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The Importance of Production Design in 2 Minutes

You don't need $150 million to have great art direction. What you do need is an understanding of design principles, a vision and deliberate execution. Practical lights and some props help, too.

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First thing’s first – the reason a Stanley Kubrick movie looks great is because of Stanley Kubrick. Yes, he had cinematographers – but their vision for the visuals took a backseat (a very distant backseat) to what Kubrick had in mind. That being said, Stanley was never technically his own cinematographer and he ended up using John Alcott in most of his later movies – presumably for his lighting prowess (and probably his obedience). Even so – watch almost any acceptance speech for “best cinematography” and the cinematographer will almost always thank another person: the production designer.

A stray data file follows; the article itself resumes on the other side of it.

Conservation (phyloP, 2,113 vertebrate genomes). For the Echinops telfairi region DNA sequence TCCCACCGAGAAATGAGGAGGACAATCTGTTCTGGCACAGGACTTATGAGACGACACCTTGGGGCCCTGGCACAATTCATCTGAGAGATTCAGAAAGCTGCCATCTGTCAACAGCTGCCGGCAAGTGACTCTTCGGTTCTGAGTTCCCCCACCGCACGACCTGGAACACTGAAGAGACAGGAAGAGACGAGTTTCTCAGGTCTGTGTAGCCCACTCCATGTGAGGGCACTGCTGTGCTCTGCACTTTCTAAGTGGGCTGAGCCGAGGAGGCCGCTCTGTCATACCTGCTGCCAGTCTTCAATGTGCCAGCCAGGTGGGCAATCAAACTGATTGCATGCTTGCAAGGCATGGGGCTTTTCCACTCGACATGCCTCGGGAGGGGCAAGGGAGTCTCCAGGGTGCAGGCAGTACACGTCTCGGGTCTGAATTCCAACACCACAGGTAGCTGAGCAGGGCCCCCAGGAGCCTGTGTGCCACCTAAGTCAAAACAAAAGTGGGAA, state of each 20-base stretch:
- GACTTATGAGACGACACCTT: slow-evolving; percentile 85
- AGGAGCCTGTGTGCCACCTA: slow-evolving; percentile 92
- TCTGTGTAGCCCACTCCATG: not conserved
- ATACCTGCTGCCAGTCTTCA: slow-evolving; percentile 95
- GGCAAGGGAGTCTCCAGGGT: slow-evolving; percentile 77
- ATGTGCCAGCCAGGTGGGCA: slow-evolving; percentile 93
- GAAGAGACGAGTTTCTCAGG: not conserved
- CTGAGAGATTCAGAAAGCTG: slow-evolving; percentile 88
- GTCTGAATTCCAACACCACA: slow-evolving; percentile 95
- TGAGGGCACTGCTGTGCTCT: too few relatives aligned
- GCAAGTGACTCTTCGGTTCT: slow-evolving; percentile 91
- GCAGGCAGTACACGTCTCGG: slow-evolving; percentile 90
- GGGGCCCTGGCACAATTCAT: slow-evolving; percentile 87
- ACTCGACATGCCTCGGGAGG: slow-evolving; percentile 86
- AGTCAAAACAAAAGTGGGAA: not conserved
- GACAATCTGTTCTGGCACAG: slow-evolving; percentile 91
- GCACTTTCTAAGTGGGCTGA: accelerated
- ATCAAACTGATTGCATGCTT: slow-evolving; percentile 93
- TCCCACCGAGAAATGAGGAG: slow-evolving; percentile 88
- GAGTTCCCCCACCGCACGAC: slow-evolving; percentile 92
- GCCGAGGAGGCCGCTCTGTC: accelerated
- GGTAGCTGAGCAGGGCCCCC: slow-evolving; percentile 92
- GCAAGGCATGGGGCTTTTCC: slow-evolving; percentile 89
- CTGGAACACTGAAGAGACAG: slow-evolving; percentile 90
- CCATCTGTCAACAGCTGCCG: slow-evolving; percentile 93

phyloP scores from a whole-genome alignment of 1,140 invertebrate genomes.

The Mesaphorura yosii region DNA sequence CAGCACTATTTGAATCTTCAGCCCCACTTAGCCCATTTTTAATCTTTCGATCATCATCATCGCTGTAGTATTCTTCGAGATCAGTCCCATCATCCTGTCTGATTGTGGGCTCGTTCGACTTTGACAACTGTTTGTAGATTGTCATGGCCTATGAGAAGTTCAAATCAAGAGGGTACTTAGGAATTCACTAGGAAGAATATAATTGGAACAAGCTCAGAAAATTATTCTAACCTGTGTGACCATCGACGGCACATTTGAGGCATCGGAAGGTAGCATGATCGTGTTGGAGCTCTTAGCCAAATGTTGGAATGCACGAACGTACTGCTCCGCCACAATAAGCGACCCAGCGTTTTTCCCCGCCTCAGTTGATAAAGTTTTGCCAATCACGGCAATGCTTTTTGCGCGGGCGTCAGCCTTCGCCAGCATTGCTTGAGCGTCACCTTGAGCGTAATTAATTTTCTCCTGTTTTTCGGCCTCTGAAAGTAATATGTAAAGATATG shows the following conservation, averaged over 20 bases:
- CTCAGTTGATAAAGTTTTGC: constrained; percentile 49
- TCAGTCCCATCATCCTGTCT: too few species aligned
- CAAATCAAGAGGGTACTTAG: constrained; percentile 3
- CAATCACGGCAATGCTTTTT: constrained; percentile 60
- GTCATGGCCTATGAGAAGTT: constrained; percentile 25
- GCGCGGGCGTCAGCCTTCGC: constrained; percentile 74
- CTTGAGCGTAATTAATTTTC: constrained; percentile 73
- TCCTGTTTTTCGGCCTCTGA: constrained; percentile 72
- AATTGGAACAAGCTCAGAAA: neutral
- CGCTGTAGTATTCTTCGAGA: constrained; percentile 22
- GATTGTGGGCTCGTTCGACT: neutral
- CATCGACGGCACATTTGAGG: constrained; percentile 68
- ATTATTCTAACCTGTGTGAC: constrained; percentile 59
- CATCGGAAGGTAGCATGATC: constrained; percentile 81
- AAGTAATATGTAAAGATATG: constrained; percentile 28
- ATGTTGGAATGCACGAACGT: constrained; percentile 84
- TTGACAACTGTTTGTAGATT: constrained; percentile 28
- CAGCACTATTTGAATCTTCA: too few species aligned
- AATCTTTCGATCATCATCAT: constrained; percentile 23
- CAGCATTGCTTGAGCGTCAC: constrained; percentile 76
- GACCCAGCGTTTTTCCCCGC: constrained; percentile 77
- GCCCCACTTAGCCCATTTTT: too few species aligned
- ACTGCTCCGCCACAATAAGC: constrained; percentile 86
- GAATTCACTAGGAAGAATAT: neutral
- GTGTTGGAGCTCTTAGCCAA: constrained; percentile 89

Simply put, how do you expect to have a good shot with nothing decent to shoot?

Here are some of Stanley’s (and John Alcott’s) production designers:

“2001: A Space Odyssey” (1968)
Harry Lange & Ernest Archer

“A Clockwork Orange” (1971)
John Barry

“Barry Lyndon” (1975)
Ken Adam

“The Shining” (1980)
Roy Walker

“Full Metal Jacket” (1987)
Anton Furst

Fun fact about “Full Metal Jacket” – for some scenes, Kubrick set off dynamite in some of the buildings without telling the actors to get authentic reactions.

Got another 2 minutes? Here’s why you should watch “Full Metal Jacket:”

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